Escape can mean many things. Some want to escape reality, some want to escape a mundane existence.  Some want to escape the sin-then-repent cycle, some want to escape the necessity of choice. But for many of us, you can never escape

YUM! wear 309

the want and need for a bucket of Kentucky Fried Chicken or a pair of Double Doubles with grilled onions and a fry pack when you’re hung over. Groove.

Come On Over For Some Booze, Steak and Abdominal Thrusts

IMG_4001[1]There are some things I am good at, but there are many things at which I am a complete failure. As much as I have tried, I’ve been unable to bring in velour as a staple fabric for Men’s clothing, I cannot open a string cheese package to save my life (I now use a combination of various saws, pliers and a blow torch), and despite a concerted effort on my part, to this day nobody calls me Commodore. But, one day a few years ago, I did do something right. I successfully administered the Heimlich maneuver on a very good friend of mine when he was choking on a piece of steak.

It is not an uncommon practice for me to gather friends around and chew on chucks of meat while consuming alcohol,DSCN1431 and thus it was on a sunny day in the backyard when my very good friend and a wonderful gent Big Joe Smith (Titanic to some…when he goes down he takes others with him) suddenly rose from the table, turned blueprint blue, and indicated that the ribeye had not found its rightful home. A clogged pipe it was.  So I sprang into action (anyone who knows me, knows I never ever spring into any action) and I got behind Big Joe, did the pointy thumb thing into his solar plexus (or there abouts), and let her rip. Out came a piece of steak the size of Mickey Rooney, which sailed across the yard at the speed of a Nike missile landing somewhere on Wilshire Blvd.  Joe seemed fine so we threw down more booze and ate more meat.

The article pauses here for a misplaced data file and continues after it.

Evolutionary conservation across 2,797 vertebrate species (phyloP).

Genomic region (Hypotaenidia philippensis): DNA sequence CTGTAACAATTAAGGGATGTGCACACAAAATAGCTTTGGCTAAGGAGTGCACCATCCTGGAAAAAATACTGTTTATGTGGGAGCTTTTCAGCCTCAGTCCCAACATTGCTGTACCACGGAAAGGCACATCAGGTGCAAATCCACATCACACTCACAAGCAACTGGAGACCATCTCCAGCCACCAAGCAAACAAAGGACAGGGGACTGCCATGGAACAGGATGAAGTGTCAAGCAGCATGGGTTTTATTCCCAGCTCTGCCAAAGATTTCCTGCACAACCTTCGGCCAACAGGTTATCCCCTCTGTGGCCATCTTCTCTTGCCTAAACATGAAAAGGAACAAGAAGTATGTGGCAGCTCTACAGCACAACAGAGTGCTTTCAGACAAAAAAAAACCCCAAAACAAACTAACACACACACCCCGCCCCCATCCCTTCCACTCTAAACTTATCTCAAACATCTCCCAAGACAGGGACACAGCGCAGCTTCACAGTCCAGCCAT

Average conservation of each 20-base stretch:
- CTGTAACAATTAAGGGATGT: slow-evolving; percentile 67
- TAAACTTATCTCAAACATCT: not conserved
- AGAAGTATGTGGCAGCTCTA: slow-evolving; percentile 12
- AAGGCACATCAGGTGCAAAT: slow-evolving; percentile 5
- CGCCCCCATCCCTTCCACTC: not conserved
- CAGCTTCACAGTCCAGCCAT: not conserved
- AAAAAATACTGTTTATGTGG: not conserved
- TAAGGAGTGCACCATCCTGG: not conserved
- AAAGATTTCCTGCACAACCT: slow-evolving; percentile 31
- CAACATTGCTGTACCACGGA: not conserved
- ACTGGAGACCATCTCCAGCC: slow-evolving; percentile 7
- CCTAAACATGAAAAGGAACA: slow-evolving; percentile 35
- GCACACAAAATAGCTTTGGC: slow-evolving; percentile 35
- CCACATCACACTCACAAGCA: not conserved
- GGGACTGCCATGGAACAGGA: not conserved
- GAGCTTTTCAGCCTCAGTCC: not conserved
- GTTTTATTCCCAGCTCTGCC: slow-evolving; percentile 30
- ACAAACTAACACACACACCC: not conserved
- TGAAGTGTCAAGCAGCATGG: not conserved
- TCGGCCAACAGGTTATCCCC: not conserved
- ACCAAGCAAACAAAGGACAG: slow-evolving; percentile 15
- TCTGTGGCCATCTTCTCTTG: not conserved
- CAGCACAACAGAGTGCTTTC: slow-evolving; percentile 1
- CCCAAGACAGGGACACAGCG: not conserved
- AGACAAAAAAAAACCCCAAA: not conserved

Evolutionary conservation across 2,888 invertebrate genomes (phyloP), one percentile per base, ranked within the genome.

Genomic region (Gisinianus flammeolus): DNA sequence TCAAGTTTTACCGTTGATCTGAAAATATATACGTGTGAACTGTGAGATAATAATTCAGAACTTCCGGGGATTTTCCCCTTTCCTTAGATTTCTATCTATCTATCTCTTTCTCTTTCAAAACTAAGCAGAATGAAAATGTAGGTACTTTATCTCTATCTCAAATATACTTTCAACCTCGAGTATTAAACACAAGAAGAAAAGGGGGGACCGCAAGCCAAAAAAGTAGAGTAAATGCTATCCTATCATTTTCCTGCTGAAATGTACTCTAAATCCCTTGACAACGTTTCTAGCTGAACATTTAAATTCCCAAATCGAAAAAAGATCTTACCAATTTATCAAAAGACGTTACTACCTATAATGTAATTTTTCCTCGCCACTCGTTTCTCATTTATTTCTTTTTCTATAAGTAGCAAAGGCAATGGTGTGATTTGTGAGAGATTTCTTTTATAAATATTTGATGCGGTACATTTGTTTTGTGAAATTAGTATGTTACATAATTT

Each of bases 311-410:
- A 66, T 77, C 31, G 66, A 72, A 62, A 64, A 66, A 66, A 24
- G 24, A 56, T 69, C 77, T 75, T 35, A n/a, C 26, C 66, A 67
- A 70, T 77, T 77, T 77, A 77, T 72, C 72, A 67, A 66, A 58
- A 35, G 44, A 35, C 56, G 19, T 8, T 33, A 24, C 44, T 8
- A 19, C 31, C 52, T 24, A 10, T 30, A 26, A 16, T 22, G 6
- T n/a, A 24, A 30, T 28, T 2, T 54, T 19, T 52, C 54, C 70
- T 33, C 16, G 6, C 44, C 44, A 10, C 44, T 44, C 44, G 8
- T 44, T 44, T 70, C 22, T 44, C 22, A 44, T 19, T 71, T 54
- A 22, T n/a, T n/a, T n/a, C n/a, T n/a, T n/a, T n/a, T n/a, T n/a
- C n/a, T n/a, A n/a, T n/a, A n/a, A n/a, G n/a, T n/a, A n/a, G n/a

Dr.-Henry-Heimlich1So what is the deal with the Heimlich? Well, Dr. Henry Heimlich lives in Cincinnati, and as of this writing he is 95 years old.  He is wierdly related to some very cool people (perhaps not). First of all, he is the uncle of Anson Williams, better known as “Potsie” from the 70’s TV show “Happy Days” and secondly, his father-in-law is ballroom-dancing entrepreneur Arthur Murray. (The

Potsie

Potsie

pressure on the first dance at their wedding had to be enormous.)  Hank first published his views on the Heimlich maneuver in June of 1974.  Shortly after that the Seattle Post-Intelligencer reported that a retired restaurant-owner used the

Arthur Murray

Arthur Murray